On October 13, 2017, students from Prof. Candace Kelly’s On-Camera Field Reporting course traveled to Washington, DC to report on protests and events at The White House and National Mall.
Rowan University’s Spring 2018 registration starts:
• October 17 – Seniors (90 credits and above)
• October 23 – Juniors (58+ credits)
• October 30 – Sophomores, (24+ credits)
• November 6 – Freshmen, (0-23 credits)
Note: The Journalism Department now has dedicated academic advisors so that students get updated information about required courses and more access to appointment times.
If you have more than 45 credits, make an advising appointment with:
Victoria Hall – Room #602 (across street from 301 High)
If you have less than 45 credits, make an advising appointment with:
Esther J. Mummert
UAC-3rd Floor-Savitz Hall
Wendy Ruderman and Barbara Laker, the Pulitzer Prize winning authors of Busted: A Tale of Corruption and Betrayal in the City of Brotherly Love, will be guest speakers in George Anastasia’s Crime Reporting class on Monday, Oct. 2 at 4pm at 301 High Street West, Room 205. There are a dozen seats open to Rowan University students and employees.
E.J. Aguado, a 2013 graduate who works as a new media strategist for MLB Advanced Media, is featured in the Summer 2017 issue of Rowan Magazine.
Aguado develops social media strategies for the Phillies, Cubs, Dodgers, Braves, Orioles, Indians, Twins and Rays and credits his experience writing for The Whit and his Sport Journalism courses as key to his career.
“Writing is super important for social media,” says Aguado, “That’s why I think they were impressed with me. My job didn’t exist 15 years ago. How people worked with the teams three years ago is completely different from what happens today. There are so many opportunities.”
Read the full article below.
Leon Purvis, a double major in Journalism and Radio, Television and Film, recently landed his sixth internship. In Fall 2017, he will be at NBC’s Today Show.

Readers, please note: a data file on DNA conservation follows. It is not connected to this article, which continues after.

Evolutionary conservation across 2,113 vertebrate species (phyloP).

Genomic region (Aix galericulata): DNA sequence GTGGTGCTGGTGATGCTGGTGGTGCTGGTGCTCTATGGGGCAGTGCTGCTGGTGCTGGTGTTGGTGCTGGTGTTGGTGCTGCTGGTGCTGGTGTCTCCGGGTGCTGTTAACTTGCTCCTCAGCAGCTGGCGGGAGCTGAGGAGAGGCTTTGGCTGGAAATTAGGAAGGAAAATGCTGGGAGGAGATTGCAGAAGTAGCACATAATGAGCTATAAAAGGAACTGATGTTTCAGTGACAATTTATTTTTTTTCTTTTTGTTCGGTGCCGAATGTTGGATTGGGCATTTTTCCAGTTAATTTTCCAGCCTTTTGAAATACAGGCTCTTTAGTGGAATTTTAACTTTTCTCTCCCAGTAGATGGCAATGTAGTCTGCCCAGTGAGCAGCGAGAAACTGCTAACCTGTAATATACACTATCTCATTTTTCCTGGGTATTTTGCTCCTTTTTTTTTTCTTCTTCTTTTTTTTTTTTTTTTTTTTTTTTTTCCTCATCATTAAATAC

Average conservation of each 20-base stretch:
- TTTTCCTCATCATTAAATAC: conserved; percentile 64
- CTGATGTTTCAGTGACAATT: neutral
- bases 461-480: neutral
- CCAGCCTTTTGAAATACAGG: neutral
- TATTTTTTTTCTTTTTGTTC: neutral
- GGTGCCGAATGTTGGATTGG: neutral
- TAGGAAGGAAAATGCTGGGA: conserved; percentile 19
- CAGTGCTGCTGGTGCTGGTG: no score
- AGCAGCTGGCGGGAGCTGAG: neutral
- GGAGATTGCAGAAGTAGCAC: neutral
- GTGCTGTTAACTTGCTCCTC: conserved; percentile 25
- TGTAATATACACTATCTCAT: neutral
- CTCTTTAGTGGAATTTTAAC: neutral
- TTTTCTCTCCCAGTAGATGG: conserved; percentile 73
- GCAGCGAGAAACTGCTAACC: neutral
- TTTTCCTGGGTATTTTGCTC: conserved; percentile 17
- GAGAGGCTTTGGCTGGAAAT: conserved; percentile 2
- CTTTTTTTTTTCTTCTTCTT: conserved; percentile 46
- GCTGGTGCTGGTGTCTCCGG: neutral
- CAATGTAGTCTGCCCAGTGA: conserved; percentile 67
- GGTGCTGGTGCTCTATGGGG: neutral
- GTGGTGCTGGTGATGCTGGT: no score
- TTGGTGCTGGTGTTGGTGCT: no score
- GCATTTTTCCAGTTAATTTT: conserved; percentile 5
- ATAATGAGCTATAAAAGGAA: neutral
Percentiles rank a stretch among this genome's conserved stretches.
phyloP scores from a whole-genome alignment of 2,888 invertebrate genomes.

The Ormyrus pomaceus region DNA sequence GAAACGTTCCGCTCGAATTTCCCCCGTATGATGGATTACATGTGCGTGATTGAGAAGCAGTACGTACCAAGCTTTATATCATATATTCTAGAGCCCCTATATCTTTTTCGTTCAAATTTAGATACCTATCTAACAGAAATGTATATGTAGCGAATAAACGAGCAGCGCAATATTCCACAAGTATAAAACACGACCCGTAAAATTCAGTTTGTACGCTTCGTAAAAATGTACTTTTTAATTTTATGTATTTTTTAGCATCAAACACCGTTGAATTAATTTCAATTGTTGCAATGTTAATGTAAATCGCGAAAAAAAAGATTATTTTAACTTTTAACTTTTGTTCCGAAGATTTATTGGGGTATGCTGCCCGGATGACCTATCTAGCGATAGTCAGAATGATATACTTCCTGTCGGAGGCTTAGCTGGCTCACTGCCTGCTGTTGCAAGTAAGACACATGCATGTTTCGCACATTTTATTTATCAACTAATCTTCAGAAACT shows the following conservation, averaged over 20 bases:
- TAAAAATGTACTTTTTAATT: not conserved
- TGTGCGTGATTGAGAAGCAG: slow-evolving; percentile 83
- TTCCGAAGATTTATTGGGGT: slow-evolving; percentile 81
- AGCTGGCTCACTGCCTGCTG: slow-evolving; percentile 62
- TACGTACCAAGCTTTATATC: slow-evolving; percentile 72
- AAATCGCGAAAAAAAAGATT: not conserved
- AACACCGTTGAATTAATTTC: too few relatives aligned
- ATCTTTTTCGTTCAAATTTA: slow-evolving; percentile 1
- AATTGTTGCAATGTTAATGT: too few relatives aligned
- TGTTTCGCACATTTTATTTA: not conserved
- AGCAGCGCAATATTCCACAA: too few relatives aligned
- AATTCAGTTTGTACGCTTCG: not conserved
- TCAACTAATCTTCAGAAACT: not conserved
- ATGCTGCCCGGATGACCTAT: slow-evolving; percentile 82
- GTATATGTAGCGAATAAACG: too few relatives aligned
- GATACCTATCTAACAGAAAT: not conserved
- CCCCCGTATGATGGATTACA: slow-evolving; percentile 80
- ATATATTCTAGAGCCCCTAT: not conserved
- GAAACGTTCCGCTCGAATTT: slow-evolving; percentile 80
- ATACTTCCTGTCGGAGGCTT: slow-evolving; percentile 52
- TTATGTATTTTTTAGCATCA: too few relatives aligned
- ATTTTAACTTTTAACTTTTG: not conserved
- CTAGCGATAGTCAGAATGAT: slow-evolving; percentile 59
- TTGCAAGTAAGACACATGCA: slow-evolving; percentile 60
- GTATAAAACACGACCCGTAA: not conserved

Purvis, who was recently featured in a profile on the Rowan University website, has completed internships at 6ABC Action News and iHeart Media in Philadelphia, TownSquare Media in Atlantic City, The Ellen DeGeneres Show in Los Angeles, and Good Morning America in New York City.
Read the full article here.
By Carly Mathes
What is it like to be a White House reporter covering President Donald Trump?
“It’s been this insane stretch since January,” said Matthew Nussbaum, a reporter for Politico, who was a guest speaker in The Publishing Industry class at Rowan University. “The Trump coverage has been all encompassing.”
Nussbaum talked to students about the challenges of the 24/7 news cycle, being banned from Trump campaign events, and the stress of covering a president who can break news at any moment on his Twitter account.
“It’s the story of the century, and it’s not going away,” he said.
Nussbaum, a native of Haddonfield, NJ, started his professional career with a summer internship at the Pittsburgh Post Gazette, where he said he learned the fundamentals of reporting. After graduating from Yale University with a degree in history, he went on to intern at the Denver Post, where he covered two death penalty cases. After a short stint as a suburban reporter at the Philadelphia Inquirer, Politico hired Nussbaum to cover the federal budget, a subject he admits he didn’t know much about. But he said that Capitol Hill is a great place for a young reporter to learn.
“The First Amendment is a great thing,” he said. “You can walk up to anyone and shove your iPhone in their face.”
During the 2016 presidential campaign, Nussbaum covered the debates and primaries, then traveled with Republican Vice Presidential Nominee Mike Pence on the campaign trail. On November 8, when Donald Trump was elected president, Nussbaum said he was “as surprised as everyone else, even though I was covering it.”
Nussbaum told students that he believes young reporters have an advantage in the news business because they are open to technology and “knowing how to take pictures on your phone, as basic as it is, is really important.”
“Have an optimistic outlook on this industry, even if it seems like the numbers aren’t adding up right now,” he said. “Be willing to get out there. There is a lot of opportunity for young people who are hungry and willing to work a lot of hours.”
Congratulations to the following members of The Whit staff:
Third Place, News Writing – Kyle Sullender, Elevated lead levels found in Rowan water
First Place, Arts & Entertainment/Critical Writing – Dylan Maslowski, The return of Pokémon Go, and why it should matter; Walker Weekly
First Place, Photography – Amanda Palma
Third Place, Photography – Nicole Mingo
Third Place, Layout and Design – Nicole Mingo, Taylor Henry, Sarah Hockel, Jessica Mounce, Rowan aims to set Guinness World Record for most foam fingers waved; Love Shouldn’t Hurt Escalation of relationship violence addressed at ‘That’s Not Love’ workshop